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Buttigieg 'won't apologize' for taking paternity leave, calls it 'joyous' and 'important' work

Pete Buttigieg Chasten children
Posted at 11:15 AM, Oct 19, 2021

Transportation Secretary Pete Buttigieg on Sunday responded to criticism from conservative pundits about his decision to take paternity leave after he and his husband welcomed twins.

"It is long past time to make it possible for every American mother and father to take care of their children when a new child arrives in the family," Buttigieg said Sunday during an appearance on CNN.

Buttigieg has been on paternity leave since mid-August when he and his husband Chasten announced that they had become parents to son Joseph August and daughter Penelope Rose.

However, last week, Fox News host Tucker Carlson criticized Buttigieg's decision to continue taking his paternity leave amid failing supply chains caused by the COVID-19 pandemic. Carlson also made derogatory comments about Buttigieg being an openly gay father, adding that the former presidential candidate was "trying to figure out how to breastfeed."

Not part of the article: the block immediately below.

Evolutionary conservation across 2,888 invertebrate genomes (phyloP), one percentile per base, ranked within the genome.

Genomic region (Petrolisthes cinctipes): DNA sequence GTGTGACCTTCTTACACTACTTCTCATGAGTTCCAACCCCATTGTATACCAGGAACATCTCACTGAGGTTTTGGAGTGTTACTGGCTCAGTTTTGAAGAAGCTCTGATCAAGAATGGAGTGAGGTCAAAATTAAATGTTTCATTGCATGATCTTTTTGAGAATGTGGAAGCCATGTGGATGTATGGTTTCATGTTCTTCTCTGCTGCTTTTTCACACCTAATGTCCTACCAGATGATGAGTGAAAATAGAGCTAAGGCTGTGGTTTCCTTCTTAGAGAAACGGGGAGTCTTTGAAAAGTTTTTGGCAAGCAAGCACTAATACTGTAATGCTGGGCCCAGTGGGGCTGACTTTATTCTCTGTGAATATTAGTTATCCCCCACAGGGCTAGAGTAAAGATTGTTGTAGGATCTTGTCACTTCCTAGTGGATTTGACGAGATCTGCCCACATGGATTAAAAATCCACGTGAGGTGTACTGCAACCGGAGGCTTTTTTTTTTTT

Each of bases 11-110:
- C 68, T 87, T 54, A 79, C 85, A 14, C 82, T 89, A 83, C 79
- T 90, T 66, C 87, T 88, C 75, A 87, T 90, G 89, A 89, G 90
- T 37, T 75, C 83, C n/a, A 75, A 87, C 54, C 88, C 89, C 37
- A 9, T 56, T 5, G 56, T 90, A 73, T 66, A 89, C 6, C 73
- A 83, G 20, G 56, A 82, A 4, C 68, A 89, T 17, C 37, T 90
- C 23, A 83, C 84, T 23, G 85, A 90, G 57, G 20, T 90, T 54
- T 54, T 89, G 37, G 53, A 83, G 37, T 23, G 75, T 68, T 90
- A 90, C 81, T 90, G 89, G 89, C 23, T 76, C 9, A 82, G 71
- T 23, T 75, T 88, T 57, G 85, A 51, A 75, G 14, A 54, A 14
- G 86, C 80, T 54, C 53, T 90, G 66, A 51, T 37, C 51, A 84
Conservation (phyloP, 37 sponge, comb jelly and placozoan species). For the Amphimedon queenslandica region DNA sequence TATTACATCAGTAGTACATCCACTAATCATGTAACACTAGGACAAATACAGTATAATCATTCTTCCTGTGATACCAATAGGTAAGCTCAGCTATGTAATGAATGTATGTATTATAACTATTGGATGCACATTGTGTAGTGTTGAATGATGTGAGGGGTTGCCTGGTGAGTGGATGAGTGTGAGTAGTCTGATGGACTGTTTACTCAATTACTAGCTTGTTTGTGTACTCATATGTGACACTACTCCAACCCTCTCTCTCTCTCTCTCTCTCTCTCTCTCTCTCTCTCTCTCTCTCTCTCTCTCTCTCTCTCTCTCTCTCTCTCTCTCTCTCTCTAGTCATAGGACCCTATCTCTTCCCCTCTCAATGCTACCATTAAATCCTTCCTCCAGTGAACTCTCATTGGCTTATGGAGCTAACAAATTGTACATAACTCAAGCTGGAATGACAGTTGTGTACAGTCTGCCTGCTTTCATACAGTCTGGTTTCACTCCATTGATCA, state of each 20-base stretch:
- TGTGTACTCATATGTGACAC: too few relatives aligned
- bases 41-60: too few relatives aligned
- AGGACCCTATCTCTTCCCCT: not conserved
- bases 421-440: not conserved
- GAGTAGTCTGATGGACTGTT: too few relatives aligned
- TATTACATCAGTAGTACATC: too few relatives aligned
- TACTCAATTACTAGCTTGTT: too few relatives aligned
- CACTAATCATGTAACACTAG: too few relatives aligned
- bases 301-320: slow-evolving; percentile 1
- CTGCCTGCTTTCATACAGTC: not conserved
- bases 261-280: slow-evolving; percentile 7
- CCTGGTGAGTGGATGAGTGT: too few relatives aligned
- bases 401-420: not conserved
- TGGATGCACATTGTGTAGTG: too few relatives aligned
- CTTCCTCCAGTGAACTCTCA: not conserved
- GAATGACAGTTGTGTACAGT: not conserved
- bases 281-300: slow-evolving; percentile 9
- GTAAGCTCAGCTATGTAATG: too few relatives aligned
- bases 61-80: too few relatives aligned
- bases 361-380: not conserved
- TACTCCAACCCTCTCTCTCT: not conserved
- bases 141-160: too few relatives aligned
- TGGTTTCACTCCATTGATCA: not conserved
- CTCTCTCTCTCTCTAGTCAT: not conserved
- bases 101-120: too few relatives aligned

"As you might imagine, we're bottle feeding and doing it at all hours of the day and night," Buttigieg remarked to CNN. "I'm not going to apologize to Tucker Carlson or anyone else for taking care of my premature newborn, infant twins."

Buttigieg also noted that his work as a father is "joyful, fulfilling" and "wonderful" and added that he believed it was work that "every American ought to be able to do when they welcome a new child into their family."

Buttigieg also pointed to a Biden administration-backed social services bill that Congress is currently considering that would provide paid family leave for workers welcoming a new child. The bill would also expand access to both childcare and pre-school services.

"I campaigned on that. So did the president. The 'Build Back Better' agenda includes provisions for paid family leave," Buttigieg said.

Though Buttigieg remains on paternity leave, he was at the White House last week when President Joe Biden and other top administration officials unveiled a plan that they hope relieves pressure on supply chains. That plan involves a public and private push to increase shipping capacity during off-peak hours.